Mechanisms of post-injection soot-reduction revealed by visible and diffuse-background-illumination soot extinction imaging.

Paper #:
  • 2018-01-0232

Published:
  • 2018-04-03
Abstract:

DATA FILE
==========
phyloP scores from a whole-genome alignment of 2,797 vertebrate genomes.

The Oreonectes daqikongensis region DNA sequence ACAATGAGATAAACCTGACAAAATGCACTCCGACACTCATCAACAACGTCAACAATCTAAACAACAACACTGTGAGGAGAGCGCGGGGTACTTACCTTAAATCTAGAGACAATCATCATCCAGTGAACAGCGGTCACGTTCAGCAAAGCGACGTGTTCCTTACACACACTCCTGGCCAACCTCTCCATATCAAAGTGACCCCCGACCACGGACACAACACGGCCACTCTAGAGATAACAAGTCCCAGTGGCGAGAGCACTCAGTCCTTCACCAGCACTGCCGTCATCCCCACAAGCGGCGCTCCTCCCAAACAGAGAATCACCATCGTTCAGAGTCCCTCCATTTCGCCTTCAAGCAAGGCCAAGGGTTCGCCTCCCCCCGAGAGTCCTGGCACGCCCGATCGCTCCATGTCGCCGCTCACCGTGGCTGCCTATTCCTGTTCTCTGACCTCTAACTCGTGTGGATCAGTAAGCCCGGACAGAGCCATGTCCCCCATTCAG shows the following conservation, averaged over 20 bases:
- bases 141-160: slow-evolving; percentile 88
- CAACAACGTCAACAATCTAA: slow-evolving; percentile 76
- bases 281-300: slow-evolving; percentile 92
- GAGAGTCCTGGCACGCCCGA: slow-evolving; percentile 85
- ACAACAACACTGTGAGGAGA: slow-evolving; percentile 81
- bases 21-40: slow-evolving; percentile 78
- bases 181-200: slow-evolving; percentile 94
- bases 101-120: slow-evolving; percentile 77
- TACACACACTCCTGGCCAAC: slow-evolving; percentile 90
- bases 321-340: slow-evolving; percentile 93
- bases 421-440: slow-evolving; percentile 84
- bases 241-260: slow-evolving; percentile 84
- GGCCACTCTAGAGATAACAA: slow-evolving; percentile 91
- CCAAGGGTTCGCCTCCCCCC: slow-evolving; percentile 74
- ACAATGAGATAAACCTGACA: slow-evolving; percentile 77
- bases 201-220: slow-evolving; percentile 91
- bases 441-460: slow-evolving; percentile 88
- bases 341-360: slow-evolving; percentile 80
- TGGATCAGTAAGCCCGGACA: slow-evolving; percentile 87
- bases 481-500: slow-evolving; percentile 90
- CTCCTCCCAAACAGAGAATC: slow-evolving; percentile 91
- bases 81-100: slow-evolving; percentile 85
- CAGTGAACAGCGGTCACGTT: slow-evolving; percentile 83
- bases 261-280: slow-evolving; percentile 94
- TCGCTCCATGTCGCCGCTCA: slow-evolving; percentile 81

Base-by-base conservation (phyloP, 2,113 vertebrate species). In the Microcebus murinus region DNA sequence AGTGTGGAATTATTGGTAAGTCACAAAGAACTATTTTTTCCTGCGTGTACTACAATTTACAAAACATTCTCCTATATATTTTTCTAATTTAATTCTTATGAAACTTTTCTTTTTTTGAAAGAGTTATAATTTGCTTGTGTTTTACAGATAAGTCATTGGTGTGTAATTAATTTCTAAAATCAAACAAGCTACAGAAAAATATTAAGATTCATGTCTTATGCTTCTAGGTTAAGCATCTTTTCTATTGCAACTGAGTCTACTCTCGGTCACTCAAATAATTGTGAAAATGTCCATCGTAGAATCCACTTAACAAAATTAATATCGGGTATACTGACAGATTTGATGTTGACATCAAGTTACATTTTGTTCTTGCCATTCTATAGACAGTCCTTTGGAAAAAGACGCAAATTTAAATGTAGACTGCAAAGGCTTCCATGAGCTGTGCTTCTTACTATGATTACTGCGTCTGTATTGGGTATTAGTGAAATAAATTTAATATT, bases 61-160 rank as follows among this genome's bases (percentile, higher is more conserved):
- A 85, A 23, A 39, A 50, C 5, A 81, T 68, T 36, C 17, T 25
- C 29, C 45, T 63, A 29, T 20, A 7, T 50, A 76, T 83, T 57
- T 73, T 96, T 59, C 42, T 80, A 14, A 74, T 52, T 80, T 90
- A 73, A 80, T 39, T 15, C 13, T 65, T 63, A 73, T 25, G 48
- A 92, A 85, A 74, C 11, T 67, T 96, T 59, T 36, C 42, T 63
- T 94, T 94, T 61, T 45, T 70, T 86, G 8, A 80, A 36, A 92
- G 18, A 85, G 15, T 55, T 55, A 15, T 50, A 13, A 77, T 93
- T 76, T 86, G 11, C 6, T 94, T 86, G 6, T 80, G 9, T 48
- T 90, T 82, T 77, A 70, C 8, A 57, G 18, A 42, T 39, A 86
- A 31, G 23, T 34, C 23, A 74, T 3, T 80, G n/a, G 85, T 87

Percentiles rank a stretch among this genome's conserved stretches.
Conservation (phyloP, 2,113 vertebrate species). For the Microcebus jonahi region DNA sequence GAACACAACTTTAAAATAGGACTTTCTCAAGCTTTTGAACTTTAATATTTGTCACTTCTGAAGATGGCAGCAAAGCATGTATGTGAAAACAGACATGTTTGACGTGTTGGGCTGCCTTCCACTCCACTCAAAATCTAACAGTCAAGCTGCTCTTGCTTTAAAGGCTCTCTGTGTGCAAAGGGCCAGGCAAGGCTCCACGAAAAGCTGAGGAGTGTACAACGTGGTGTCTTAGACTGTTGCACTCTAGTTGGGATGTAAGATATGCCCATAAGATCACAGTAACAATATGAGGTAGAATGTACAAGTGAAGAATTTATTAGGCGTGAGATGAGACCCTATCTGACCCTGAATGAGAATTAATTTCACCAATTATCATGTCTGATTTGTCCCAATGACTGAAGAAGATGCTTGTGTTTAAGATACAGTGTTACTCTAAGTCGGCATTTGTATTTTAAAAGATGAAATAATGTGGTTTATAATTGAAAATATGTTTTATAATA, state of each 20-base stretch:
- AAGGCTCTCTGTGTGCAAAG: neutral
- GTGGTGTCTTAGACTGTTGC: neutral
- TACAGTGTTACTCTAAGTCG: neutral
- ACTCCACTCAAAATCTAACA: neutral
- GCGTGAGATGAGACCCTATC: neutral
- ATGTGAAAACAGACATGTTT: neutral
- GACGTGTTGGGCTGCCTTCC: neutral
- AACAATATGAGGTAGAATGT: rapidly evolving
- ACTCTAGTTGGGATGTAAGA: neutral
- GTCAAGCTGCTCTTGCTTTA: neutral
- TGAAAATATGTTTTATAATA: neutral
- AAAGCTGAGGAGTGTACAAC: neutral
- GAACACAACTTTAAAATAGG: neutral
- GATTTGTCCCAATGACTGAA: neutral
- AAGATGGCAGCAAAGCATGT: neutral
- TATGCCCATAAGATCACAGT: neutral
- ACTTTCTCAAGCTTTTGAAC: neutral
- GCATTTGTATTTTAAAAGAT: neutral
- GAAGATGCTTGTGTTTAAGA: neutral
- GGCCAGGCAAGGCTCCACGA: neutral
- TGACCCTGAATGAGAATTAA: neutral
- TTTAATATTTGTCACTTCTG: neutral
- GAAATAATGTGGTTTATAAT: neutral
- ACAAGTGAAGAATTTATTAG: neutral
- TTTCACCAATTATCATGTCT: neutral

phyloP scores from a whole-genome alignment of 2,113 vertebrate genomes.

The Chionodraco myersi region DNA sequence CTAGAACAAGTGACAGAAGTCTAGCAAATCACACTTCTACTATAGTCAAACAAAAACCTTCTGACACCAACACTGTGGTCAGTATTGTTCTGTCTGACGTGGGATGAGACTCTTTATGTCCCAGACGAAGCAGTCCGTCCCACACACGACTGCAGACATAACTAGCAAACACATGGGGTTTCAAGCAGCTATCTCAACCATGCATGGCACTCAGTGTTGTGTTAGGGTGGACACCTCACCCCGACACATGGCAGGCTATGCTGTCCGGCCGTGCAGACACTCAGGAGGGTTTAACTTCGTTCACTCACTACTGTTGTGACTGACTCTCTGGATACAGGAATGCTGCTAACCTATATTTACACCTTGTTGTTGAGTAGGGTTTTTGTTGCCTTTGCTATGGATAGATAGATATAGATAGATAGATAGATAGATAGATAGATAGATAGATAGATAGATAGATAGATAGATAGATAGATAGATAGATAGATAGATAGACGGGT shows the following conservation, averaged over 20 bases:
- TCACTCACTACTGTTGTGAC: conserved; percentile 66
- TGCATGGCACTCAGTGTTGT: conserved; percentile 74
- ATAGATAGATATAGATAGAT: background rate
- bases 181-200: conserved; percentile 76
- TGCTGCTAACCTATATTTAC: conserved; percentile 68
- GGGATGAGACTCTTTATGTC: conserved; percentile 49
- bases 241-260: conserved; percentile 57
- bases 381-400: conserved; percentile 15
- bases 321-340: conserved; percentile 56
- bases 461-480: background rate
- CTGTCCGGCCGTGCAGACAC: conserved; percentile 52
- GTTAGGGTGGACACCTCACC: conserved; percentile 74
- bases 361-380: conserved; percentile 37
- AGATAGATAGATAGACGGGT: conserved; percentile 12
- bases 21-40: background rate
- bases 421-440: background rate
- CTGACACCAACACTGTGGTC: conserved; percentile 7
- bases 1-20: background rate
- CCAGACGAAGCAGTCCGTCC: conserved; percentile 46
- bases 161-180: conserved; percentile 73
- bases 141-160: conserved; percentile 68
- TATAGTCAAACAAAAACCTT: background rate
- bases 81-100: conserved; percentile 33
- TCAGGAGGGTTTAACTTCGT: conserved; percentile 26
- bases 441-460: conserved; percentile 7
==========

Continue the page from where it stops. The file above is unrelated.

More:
Small closely-coupled post injections of fuel in diesel engines are known to reduce engine-out soot emissions, but the relative roles of various underlying in-cylinder mechanisms have not been established. Furthermore, the efficacy of soot reduction is not universal, and depends in unclear ways on operating conditions and injection schedule, among other factors. Consequently, designing engine hardware and operating strategies to fully realize the potential of post-injections is limited by this lack of understanding. Following previous work [1], several different post-injection schedules are investigated using a single-cylinder 2.34 L heavy-duty optical engine equipped with a Delphi DFI 1.5 light-duty injector. In this configuration, adding a closely-coupled post injection with sufficiently short injection duration can increase the load without increasing soot emissions. With increasing post-injection duration, the plateau in soot emissions eventually turns upward until the post-injection increases engine-out soot above that for a single-injection strategy at the same load. To gain more insight into in-cylinder processes affecting soot with post-injections, a new optical diagnostic techniques is utilized. Diffuse-Background Illumination Extinction Imaging (DBIEI), has previously been used in a high-pressure constant volume vessel [2], but has not yet been reported in the literature for heavy-duty engines. The DBIEI setup developed for this experiment enables quantitative 2-dimensional (2D) line-of-sight optical thickness (KL) measurements from soot extinction with a temporal resolution of 42 kHz . The high temporal resolution and relatively large field of view quantifies the evolution of in-cylinder soot for roughly the downstream half of one diesel jet of the multi-hole injector throughout each cycle. 2D maps of the local difference in line-of-sight soot with and without a post-injection reveals that at these operating conditions, and for sufficiently short post injections, the vast majority of the soot in the post injection is oxidized thus allowing for increased load with retained soot emission levels compared to the single injection conditions. References: 1: O'Connor, J. and Musculus, M., "In-Cylinder Mechanisms of Soot Reduction by Close-Coupled Post-Injections as Revealed by Imaging of Soot Luminosity and Planar Laser-Induced Soot Incandescence in a Heavy-Duty Diesel Engine," SAE Int. J. Engines 7(2):673-693, 2014, doi:10.4271/2014-01-1255 2: Skeen, S et al. “Extinction-based Imaging of Soot Processes over a Range of Diesel Operating Conditions” 8th U. S. National Combustion Meeting
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